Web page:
by Martha Fedorowicz: For More Info, Go Here…
In May 2018, Kaiser Permanente, the largest private integrated care system in the US, announced that it would invest $200 million through its Thriving Communities Fund to address the affordable housing crisis in California’s Bay Area. Then in 2019, Kaiser announced that it used the fund to purchase an apartment building in a diverse but quickly gentrifying neighborhood in Oakland with the express purpose of making repairs and upgrades to improve health in the building and to ensure affordability to current residents. If Kaiser wanted to improve health, why wouldn’t it focus solely on housing upgrades, which research shows can produce positive health outcomes (PDF)? Why would it include maintaining affordability in its mandate?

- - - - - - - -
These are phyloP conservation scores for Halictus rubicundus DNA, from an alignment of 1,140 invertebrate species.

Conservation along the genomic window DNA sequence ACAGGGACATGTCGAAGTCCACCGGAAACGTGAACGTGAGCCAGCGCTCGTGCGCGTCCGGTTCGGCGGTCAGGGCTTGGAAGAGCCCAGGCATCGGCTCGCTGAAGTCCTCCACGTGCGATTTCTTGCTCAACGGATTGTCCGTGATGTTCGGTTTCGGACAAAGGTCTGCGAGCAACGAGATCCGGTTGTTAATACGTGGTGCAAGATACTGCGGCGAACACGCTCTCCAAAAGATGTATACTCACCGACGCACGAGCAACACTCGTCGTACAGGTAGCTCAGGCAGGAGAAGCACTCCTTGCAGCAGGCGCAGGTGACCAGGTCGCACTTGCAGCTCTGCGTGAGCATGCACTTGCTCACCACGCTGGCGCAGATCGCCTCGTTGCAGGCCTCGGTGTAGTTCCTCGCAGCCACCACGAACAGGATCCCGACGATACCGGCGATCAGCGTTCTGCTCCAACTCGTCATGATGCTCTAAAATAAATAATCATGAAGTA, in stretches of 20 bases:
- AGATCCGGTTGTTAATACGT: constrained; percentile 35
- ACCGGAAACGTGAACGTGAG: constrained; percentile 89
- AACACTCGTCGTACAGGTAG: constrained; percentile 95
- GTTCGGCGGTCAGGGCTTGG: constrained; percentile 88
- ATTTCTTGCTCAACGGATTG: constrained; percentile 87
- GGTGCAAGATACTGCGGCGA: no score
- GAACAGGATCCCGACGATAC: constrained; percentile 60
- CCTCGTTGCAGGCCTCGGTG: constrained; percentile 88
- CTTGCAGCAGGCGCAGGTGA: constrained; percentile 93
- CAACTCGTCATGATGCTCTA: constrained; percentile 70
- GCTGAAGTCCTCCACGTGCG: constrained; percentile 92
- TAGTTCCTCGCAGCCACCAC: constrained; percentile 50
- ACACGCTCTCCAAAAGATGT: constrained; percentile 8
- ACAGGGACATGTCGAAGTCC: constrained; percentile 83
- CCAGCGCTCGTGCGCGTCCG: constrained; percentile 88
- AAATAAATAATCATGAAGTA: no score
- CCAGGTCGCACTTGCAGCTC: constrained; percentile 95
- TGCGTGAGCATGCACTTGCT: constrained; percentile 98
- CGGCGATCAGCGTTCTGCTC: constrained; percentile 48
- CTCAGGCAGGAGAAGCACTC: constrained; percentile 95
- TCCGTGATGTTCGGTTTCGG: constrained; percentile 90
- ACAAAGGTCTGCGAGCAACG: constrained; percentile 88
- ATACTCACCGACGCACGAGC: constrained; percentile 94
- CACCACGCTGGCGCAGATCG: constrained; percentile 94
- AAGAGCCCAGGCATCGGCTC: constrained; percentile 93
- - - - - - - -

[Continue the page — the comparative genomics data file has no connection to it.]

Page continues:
Although we’ve known that poor housing quality can have negative impacts on a person’s health, a growing body of evidence also ties housing unaffordability to negative health outcomes. A few hospitals and health systems are reorienting their investments around this new evidence by funding affordable housing, hoping to improve outcomes of the people and communities they serve.
While Kaiser’s large housing affordability investments may seem far removed from its health focus, it is part of a growing movement by hospitals, health systems, and other anchor institutions to invest in improving social determinants of health—like housing and neighborhoods—by rehabilitating housing and by increasing the supply of below-market rents.